“I think technologically, we were prepared for it. Psychologically, it took a little while to get comfortable with it,” Hewish said. “Fortunately, we already had the methodologies in place. It was just a matter of people getting used to shifting their communication to a remote environment, and with managers getting comfortable with the fact that people were actually still staying on point and being productive.”
Hewish noted that the team has actually been more productive at home than it was in the office. He attributes this to the fact that work-from-home requires a bit more foresight and structure than traditional work environments. In an office, you’re able to have impromptu conversations, lending a sort of improvisational quality to the day. Remotely, though, you need to coordinate with the right people in a more meticulous way.
Xsolla isn’t letting the pandemic get in the way of its long-term goals. In fact, quarantine policies have highlighted one of its more prominent business segments: influencer marketing. During the pandemic, livestreaming has exploded in popularity and has become a primary form of entertainment.
Xsolla boasts an internal network of over 12,000 influencers according to Hewish’s estimation, which opens up a broad new avenue for marketing and audience capture. One example is building out digital storefronts to exist outside of the games for which they were initially designed.
“We see that gamers are interacting with games even when they're not playing them,” Hewish explained. “They're online, whether it's viewing stuff on Twitch or going to websites to read information about it. So we've actually created technology that we recently launched, which allows the in-game store to reside outside of the game. So players can actually purchase something without being in the game, and when they log in, that item is in the game waiting for them.”
This kind of transaction can stem from a consumer watching an influencer interact with special in-game events and items, which are a key way to drive engagement. For example, Hewish said that Xsolla is partnering with PUBG Corporation to allow streamers to earn a portion of the sales of in-game items purchased through their unique creator tags. This emphasizes the symbiotic relationship that exists between publishers and influencers.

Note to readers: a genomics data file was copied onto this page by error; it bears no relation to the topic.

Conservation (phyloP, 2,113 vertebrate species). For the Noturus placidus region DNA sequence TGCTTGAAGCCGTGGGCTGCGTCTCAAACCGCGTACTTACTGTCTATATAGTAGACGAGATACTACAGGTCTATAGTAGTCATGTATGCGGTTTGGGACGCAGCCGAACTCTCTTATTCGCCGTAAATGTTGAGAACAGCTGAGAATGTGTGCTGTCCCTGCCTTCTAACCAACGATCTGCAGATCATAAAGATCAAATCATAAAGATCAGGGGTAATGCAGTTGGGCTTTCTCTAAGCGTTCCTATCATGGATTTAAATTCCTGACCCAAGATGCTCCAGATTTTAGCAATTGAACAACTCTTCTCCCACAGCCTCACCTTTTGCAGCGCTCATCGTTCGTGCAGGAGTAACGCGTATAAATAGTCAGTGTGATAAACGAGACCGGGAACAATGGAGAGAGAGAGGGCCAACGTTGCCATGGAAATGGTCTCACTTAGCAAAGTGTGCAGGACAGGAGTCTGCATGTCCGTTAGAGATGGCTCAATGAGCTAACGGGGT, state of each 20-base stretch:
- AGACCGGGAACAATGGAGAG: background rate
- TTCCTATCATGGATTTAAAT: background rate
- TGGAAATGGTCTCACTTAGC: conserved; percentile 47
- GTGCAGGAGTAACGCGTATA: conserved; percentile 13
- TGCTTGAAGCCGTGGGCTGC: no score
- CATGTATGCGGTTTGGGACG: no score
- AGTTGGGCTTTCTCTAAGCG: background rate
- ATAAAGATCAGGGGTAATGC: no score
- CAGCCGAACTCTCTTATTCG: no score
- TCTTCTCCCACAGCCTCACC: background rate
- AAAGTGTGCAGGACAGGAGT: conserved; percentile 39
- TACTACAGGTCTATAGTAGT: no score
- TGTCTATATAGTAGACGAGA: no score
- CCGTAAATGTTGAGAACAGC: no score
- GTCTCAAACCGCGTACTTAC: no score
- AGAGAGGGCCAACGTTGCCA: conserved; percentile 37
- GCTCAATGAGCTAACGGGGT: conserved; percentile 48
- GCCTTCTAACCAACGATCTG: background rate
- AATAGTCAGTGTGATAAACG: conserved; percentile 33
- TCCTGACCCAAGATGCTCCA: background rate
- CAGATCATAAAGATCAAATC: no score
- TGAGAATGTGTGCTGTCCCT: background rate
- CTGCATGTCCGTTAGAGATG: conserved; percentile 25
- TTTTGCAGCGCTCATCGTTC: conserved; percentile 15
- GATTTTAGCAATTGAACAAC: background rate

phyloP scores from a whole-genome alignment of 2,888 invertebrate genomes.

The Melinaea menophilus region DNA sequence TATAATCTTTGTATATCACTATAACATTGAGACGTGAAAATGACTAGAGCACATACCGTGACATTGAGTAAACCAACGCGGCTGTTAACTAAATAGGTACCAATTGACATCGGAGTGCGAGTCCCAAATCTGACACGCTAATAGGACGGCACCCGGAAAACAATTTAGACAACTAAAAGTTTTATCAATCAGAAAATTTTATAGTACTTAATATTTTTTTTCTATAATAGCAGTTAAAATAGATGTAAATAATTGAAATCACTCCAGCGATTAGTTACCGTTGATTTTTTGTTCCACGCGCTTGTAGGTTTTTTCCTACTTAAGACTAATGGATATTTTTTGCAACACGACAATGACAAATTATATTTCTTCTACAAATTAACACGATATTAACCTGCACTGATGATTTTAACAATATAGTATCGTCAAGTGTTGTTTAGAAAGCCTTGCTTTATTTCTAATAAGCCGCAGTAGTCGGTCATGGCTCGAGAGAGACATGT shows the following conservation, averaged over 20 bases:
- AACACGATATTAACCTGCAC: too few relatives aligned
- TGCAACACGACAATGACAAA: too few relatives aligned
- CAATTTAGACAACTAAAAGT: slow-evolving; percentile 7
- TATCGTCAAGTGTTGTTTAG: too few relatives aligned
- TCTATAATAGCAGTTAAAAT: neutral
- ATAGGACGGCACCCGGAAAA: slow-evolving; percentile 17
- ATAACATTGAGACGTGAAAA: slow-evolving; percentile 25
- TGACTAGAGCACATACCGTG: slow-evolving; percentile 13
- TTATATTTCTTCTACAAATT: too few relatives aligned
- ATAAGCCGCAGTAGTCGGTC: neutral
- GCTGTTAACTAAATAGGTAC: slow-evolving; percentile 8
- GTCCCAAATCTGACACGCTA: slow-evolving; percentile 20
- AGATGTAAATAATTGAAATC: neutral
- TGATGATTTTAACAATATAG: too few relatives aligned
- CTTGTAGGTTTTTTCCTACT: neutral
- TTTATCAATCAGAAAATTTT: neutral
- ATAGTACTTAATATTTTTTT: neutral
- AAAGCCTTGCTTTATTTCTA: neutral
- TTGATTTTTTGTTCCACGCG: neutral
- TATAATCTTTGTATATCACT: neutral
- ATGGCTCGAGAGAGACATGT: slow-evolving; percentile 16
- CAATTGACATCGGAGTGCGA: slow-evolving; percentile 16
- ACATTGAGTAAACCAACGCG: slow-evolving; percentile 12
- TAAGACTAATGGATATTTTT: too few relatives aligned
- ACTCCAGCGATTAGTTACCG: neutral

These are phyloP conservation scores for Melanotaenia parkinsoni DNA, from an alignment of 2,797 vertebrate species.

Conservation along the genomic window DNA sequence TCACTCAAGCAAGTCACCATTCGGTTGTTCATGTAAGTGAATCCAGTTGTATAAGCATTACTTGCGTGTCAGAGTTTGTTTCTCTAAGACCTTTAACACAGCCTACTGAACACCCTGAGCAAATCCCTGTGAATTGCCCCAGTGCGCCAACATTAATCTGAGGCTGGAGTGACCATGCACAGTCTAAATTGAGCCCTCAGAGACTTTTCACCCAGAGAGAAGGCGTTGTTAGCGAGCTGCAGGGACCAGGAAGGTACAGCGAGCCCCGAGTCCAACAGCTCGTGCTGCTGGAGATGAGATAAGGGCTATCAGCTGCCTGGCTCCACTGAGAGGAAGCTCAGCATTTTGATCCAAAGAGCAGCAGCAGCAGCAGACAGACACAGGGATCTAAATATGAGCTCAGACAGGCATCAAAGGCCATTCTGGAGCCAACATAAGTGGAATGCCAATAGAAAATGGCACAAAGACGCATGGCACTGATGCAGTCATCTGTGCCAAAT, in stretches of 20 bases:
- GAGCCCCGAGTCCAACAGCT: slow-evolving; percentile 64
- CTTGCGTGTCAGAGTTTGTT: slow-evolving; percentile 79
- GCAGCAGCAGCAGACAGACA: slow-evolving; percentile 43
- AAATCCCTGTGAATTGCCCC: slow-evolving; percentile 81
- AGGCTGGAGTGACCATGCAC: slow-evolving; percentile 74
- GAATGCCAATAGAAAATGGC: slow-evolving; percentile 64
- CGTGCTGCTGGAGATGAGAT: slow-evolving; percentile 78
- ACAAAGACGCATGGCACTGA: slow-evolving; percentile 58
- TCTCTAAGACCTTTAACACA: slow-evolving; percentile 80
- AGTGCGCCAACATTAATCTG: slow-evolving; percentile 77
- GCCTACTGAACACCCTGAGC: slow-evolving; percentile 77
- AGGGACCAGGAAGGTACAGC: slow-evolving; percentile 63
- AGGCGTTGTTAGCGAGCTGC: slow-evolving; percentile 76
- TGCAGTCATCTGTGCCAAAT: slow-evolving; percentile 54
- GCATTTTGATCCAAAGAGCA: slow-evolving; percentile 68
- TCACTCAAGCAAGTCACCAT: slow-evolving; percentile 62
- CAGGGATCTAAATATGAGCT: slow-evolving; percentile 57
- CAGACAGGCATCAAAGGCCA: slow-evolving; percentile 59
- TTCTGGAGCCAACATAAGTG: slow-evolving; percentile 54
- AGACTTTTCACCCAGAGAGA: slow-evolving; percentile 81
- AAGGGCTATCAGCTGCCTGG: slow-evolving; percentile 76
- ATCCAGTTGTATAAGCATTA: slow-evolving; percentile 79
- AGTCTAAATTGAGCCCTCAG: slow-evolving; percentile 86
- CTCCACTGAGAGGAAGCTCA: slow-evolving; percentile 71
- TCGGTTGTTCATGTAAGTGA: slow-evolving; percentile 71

Looking forward, sales tactics like influencer marketing and making in-game purchases more accessible are done in service of Hewish’s long-term ambitions for Xsolla. The goal is to grow gaming’s reach, to capture new audiences, and make video games the de facto form of entertainment worldwide.
“We want to democratize gaming,” he said. “We are gamers, and we want to see great games get to market and succeed. Part of what that means is, as we see the games market heading in a direction where the developers and players have a much more direct relationship with one another, we want to provide that connective bridge.”
He reiterated that Xsolla’s focus is on allowing game makers to, well, make the games. You can’t do that when you’re tied up in updating a launcher or addressing a hitch in storefront code. Hewish hopes that by handling this kind of tedious maintenance, developers are freed up to focus on the content of their games and strengthen the relationship with their communities.
“We're pretty humble in the sense that we're not going to get out there and tell anybody what the right way to do their business is,” he said. “We just want to provide people with the tools so that they can focus more on identifying what's right for themselves and building that out.”
For a decade and a half now, Xsolla has quietly been working behind the scenes to carve out an impressive business for itself. By focusing on some of the less flashy aspects of development, the company offers a list of very specialized--and in-demand--services. Nobody gets into game development excited to build monetization tools; they do it because they want to make games. This is Xsolla’s business pitch, and it’s a very smart one. It will be interesting to track the company’s progress under Hewish’s guidance.